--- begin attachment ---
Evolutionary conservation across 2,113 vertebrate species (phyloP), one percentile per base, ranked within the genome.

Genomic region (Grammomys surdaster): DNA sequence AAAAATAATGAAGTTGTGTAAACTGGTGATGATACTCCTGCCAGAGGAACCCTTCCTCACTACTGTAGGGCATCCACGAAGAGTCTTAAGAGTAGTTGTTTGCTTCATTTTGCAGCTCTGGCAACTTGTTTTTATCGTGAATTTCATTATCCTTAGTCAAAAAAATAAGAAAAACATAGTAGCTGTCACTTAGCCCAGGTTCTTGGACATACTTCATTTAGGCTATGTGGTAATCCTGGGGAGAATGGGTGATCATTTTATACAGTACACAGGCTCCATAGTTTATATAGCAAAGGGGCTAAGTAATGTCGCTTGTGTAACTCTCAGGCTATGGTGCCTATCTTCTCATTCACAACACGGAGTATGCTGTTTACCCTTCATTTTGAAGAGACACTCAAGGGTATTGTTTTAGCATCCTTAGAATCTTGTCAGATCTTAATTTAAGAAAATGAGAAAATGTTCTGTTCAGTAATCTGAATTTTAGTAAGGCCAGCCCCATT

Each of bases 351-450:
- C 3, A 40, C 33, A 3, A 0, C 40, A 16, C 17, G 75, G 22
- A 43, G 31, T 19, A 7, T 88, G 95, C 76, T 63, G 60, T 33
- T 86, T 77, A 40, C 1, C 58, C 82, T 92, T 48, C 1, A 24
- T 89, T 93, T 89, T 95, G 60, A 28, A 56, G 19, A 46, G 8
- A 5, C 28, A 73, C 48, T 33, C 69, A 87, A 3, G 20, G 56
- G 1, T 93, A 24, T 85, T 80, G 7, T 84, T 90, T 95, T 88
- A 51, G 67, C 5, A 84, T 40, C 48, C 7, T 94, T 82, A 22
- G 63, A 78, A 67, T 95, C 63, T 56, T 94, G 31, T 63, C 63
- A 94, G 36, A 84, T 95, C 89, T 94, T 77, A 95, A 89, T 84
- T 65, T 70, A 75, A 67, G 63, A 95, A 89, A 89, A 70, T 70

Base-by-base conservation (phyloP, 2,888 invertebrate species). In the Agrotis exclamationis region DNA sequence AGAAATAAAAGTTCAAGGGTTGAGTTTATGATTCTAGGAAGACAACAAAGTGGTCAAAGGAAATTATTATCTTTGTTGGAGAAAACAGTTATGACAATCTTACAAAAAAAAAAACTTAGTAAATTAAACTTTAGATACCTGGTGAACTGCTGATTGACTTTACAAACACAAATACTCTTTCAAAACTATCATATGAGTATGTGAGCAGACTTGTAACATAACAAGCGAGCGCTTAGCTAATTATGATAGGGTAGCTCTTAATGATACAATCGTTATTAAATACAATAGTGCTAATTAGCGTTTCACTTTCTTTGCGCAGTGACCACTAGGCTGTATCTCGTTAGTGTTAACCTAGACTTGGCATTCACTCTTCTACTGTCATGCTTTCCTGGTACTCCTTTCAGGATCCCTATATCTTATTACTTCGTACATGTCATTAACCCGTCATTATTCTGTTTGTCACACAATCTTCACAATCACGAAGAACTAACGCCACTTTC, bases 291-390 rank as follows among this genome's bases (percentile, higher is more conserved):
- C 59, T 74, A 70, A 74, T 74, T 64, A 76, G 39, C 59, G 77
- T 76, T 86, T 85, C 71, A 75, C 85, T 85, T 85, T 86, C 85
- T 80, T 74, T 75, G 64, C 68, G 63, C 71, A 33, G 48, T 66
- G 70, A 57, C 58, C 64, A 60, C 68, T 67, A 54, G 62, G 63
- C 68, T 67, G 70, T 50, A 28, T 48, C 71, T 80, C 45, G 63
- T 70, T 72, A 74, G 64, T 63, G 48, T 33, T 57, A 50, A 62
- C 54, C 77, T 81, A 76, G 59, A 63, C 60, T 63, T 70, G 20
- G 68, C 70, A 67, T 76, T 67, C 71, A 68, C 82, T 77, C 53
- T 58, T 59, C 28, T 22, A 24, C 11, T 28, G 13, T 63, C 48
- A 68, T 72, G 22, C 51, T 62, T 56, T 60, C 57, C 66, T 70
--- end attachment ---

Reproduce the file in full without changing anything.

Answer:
Evolutionary conservation across 2,113 vertebrate species (phyloP), one percentile per base, ranked within the genome.

Genomic region (Grammomys surdaster): DNA sequence AAAAATAATGAAGTTGTGTAAACTGGTGATGATACTCCTGCCAGAGGAACCCTTCCTCACTACTGTAGGGCATCCACGAAGAGTCTTAAGAGTAGTTGTTTGCTTCATTTTGCAGCTCTGGCAACTTGTTTTTATCGTGAATTTCATTATCCTTAGTCAAAAAAATAAGAAAAACATAGTAGCTGTCACTTAGCCCAGGTTCTTGGACATACTTCATTTAGGCTATGTGGTAATCCTGGGGAGAATGGGTGATCATTTTATACAGTACACAGGCTCCATAGTTTATATAGCAAAGGGGCTAAGTAATGTCGCTTGTGTAACTCTCAGGCTATGGTGCCTATCTTCTCATTCACAACACGGAGTATGCTGTTTACCCTTCATTTTGAAGAGACACTCAAGGGTATTGTTTTAGCATCCTTAGAATCTTGTCAGATCTTAATTTAAGAAAATGAGAAAATGTTCTGTTCAGTAATCTGAATTTTAGTAAGGCCAGCCCCATT

Each of bases 351-450:
- C 3, A 40, C 33, A 3, A 0, C 40, A 16, C 17, G 75, G 22
- A 43, G 31, T 19, A 7, T 88, G 95, C 76, T 63, G 60, T 33
- T 86, T 77, A 40, C 1, C 58, C 82, T 92, T 48, C 1, A 24
- T 89, T 93, T 89, T 95, G 60, A 28, A 56, G 19, A 46, G 8
- A 5, C 28, A 73, C 48, T 33, C 69, A 87, A 3, G 20, G 56
- G 1, T 93, A 24, T 85, T 80, G 7, T 84, T 90, T 95, T 88
- A 51, G 67, C 5, A 84, T 40, C 48, C 7, T 94, T 82, A 22
- G 63, A 78, A 67, T 95, C 63, T 56, T 94, G 31, T 63, C 63
- A 94, G 36, A 84, T 95, C 89, T 94, T 77, A 95, A 89, T 84
- T 65, T 70, A 75, A 67, G 63, A 95, A 89, A 89, A 70, T 70

Base-by-base conservation (phyloP, 2,888 invertebrate species). In the Agrotis exclamationis region DNA sequence AGAAATAAAAGTTCAAGGGTTGAGTTTATGATTCTAGGAAGACAACAAAGTGGTCAAAGGAAATTATTATCTTTGTTGGAGAAAACAGTTATGACAATCTTACAAAAAAAAAAACTTAGTAAATTAAACTTTAGATACCTGGTGAACTGCTGATTGACTTTACAAACACAAATACTCTTTCAAAACTATCATATGAGTATGTGAGCAGACTTGTAACATAACAAGCGAGCGCTTAGCTAATTATGATAGGGTAGCTCTTAATGATACAATCGTTATTAAATACAATAGTGCTAATTAGCGTTTCACTTTCTTTGCGCAGTGACCACTAGGCTGTATCTCGTTAGTGTTAACCTAGACTTGGCATTCACTCTTCTACTGTCATGCTTTCCTGGTACTCCTTTCAGGATCCCTATATCTTATTACTTCGTACATGTCATTAACCCGTCATTATTCTGTTTGTCACACAATCTTCACAATCACGAAGAACTAACGCCACTTTC, bases 291-390 rank as follows among this genome's bases (percentile, higher is more conserved):
- C 59, T 74, A 70, A 74, T 74, T 64, A 76, G 39, C 59, G 77
- T 76, T 86, T 85, C 71, A 75, C 85, T 85, T 85, T 86, C 85
- T 80, T 74, T 75, G 64, C 68, G 63, C 71, A 33, G 48, T 66
- G 70, A 57, C 58, C 64, A 60, C 68, T 67, A 54, G 62, G 63
- C 68, T 67, G 70, T 50, A 28, T 48, C 71, T 80, C 45, G 63
- T 70, T 72, A 74, G 64, T 63, G 48, T 33, T 57, A 50, A 62
- C 54, C 77, T 81, A 76, G 59, A 63, C 60, T 63, T 70, G 20
- G 68, C 70, A 67, T 76, T 67, C 71, A 68, C 82, T 77, C 53
- T 58, T 59, C 28, T 22, A 24, C 11, T 28, G 13, T 63, C 48
- A 68, T 72, G 22, C 51, T 62, T 56, T 60, C 57, C 66, T 70